Links to the movie’s Instagram, Twitter and Facebook profiles can be found at the bottom of the site. There was a link on Twitter to Patricia’s Diary, which is only accessible via mobile browsers. That site lets you thumb through the diary kept by the character whose disappearance sets much of the story in motion and which is filled with scribblings and ramblings that sound unhinged but which may mean something.
There were also a collection of official GIFs from the trailers added to Amazon Studios’ Giphy channel.
Advertising and Cross-Promotions
Amazon doesn’t list any official TV spots on its YouTube channel, but there have been some promoted posts on social media that have used both the trailers and shorter videos that play like commercials. Other online ads used elements from the key art, as well as a promotional image of Johnson draped in red ribbons and surrounded by other dancers.
Media and Publicity
There had been coverage during early production but the first real press came when Johnson and director Luca Guadagnino debuted footage from the film as part of Amazon’s presentation during CinemaCon, footage that had a lot of attendees reportedly creeped out. It later skipped Cannes, presumably to open it up to make more of a fall film festival run.
One of the movie’s central dance sequences was the focus of an EW feature in its Fall Movie Preview issue. Shortly after that Guadagnino was interviewed about his hopes the movie really disturbs audiences as well as what he got from watching the original. Swinton then spoke about how this was the fourth film she’s made with Guadagnino and why the two work together frequently.
A clip released in late August gave audiences the first long-form look at the movie, specifically the demanding and creepy dance academy the characters populate. Another released in mid-October offered an extended look at Susie’s audition for the academy.
Screenwriter David Kajganich revealed he wasn’t a fan of the original film but that he saw an opportunity to expand the scope of the story in this version, or at least flesh out the background of 1970s Germany it’s set in. Johnson and the rest of the cast and crew spoke regularly while on the festival circuit about the story, the process of making the film and related topics.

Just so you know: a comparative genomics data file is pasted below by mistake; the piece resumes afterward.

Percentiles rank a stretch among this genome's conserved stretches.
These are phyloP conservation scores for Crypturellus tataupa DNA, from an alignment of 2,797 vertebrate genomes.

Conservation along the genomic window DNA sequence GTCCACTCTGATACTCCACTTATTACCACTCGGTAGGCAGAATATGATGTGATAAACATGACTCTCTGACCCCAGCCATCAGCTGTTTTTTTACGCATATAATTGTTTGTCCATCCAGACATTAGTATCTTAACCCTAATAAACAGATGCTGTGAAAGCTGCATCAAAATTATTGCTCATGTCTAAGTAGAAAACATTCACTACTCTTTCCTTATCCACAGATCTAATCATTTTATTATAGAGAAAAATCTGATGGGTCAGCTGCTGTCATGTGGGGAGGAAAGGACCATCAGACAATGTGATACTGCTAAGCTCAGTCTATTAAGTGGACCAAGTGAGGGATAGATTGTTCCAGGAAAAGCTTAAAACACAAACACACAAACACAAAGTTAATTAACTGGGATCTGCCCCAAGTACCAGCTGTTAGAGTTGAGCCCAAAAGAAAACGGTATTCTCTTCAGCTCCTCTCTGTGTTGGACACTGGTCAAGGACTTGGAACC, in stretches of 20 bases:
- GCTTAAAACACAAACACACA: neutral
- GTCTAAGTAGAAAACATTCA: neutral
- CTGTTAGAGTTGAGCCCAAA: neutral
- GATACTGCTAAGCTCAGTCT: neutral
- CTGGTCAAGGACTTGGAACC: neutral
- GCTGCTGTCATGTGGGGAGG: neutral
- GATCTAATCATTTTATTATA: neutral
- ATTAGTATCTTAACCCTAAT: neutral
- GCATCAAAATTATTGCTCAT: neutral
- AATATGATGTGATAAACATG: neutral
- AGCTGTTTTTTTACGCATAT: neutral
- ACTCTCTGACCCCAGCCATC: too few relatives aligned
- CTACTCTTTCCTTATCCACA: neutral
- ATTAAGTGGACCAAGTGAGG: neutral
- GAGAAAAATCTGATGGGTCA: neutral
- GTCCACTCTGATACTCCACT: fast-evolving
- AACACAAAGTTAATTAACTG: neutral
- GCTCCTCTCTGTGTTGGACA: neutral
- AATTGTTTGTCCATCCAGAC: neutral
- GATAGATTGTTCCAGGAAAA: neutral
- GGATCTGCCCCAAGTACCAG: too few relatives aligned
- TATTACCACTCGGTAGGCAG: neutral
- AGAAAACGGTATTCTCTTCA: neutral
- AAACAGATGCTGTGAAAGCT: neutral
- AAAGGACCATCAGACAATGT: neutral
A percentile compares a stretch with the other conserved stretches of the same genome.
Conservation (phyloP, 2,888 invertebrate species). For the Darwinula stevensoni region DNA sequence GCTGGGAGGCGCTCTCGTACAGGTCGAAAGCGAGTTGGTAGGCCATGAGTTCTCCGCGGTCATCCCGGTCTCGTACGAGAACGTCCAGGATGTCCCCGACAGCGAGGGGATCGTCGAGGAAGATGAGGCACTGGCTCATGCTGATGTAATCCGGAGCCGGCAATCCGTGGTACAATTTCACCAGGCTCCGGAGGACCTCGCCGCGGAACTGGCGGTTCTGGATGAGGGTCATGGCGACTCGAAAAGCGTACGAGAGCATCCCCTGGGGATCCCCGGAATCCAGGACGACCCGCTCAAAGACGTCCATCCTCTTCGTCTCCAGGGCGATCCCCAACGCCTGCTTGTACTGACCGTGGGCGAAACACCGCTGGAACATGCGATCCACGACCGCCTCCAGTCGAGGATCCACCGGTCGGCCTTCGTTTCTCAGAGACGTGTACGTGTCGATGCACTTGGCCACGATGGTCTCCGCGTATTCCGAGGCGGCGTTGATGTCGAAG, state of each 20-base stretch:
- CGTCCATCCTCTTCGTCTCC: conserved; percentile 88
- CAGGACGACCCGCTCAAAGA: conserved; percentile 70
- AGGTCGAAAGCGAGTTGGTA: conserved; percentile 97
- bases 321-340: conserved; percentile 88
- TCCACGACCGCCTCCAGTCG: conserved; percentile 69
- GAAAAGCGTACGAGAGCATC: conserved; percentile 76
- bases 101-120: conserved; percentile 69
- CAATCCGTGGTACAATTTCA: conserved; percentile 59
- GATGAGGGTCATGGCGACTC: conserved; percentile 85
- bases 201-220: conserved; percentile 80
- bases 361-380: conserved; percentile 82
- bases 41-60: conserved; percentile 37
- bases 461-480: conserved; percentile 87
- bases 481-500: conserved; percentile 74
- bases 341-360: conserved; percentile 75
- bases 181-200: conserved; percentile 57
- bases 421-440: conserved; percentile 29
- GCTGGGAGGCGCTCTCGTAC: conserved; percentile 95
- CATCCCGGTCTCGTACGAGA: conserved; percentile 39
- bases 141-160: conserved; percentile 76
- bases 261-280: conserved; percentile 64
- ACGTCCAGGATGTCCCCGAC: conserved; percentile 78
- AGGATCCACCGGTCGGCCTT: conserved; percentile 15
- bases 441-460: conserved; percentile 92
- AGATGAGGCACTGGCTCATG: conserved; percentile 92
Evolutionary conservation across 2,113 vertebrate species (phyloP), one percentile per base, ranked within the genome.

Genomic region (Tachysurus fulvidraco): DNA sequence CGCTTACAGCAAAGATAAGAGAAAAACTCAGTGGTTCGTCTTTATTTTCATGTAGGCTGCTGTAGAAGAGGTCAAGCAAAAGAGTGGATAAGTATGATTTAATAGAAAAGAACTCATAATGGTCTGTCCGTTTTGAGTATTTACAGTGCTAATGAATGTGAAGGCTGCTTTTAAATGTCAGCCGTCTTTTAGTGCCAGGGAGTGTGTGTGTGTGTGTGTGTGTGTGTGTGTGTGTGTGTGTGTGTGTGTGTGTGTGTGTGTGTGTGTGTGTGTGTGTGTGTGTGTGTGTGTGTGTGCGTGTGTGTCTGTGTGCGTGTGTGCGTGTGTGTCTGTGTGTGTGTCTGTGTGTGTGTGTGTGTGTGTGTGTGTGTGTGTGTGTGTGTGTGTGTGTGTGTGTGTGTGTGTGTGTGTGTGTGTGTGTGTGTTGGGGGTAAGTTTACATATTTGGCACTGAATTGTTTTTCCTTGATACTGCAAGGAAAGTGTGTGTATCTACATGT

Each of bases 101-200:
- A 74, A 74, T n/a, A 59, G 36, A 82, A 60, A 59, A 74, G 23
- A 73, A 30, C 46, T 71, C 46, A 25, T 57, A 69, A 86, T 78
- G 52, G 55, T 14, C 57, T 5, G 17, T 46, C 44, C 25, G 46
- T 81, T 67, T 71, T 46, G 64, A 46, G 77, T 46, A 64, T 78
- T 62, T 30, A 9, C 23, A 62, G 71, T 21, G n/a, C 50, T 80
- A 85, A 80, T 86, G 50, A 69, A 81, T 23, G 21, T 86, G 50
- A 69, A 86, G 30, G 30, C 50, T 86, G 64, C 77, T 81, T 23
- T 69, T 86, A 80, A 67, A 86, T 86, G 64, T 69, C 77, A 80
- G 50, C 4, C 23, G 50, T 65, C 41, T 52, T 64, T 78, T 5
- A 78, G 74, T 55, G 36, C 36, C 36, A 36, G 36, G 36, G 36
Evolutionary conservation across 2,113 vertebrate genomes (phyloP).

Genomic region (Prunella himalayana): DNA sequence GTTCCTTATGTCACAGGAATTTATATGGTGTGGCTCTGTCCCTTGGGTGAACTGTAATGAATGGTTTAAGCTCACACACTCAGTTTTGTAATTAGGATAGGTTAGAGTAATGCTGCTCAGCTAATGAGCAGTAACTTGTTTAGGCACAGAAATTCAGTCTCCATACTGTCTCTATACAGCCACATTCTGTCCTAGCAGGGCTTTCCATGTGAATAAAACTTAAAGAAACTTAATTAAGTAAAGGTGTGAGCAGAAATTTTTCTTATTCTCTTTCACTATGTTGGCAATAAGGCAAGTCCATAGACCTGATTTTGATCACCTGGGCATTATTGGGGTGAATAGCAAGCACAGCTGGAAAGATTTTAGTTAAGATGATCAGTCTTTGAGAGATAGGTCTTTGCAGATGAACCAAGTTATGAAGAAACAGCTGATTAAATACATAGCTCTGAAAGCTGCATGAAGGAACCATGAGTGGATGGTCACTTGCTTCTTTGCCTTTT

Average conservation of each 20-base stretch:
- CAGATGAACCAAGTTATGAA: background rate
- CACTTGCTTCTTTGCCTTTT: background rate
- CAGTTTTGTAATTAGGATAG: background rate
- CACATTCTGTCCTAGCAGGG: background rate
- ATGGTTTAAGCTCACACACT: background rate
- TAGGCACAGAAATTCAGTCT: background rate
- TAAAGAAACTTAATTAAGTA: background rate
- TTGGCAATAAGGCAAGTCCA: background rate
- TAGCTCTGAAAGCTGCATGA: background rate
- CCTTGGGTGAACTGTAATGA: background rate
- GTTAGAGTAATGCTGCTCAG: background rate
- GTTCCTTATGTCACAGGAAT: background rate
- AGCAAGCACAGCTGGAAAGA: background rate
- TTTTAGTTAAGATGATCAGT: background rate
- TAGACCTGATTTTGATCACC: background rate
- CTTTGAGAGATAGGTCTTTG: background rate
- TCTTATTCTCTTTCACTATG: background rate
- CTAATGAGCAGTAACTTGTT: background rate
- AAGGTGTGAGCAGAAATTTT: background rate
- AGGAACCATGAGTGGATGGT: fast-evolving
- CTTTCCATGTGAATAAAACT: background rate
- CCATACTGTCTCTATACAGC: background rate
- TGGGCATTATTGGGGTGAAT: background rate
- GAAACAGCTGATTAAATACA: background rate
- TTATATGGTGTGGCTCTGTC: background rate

It was announced in mid-September the movie would also screen at Beyond Fest.
A feature on Swinton had the actress finally confirming she played the mysterious male doctor and elaborating on the lengths she went to in order to inhabit the character. Guadagnino also spoke about the parts of the film he found most difficult or interesting to shoot and why he made certain stylistic choices.
Johnson has been making the TV talk show rounds as well, splitting her attention between this movie and Bad Times at the El Royale, which opened just a couple weeks ago.
The campaign is so dense, inaccessible and filled with vague, mysterious imagery and symbolism that I can’t see this resonating with most anyone who didn’t hail mother! as their favorite movie of last year. It’s not a bad campaign, it’s just that there’s nothing about it that’s designed to appeal to a mainstream audience.
That hasn’t been helped by all the speculation about who Swinton is playing, the fact that it’s a remake of a movie that was never a popular favorite to begin with and other factors. It looks good, but there’s nothing here for anyone to actually latch on to.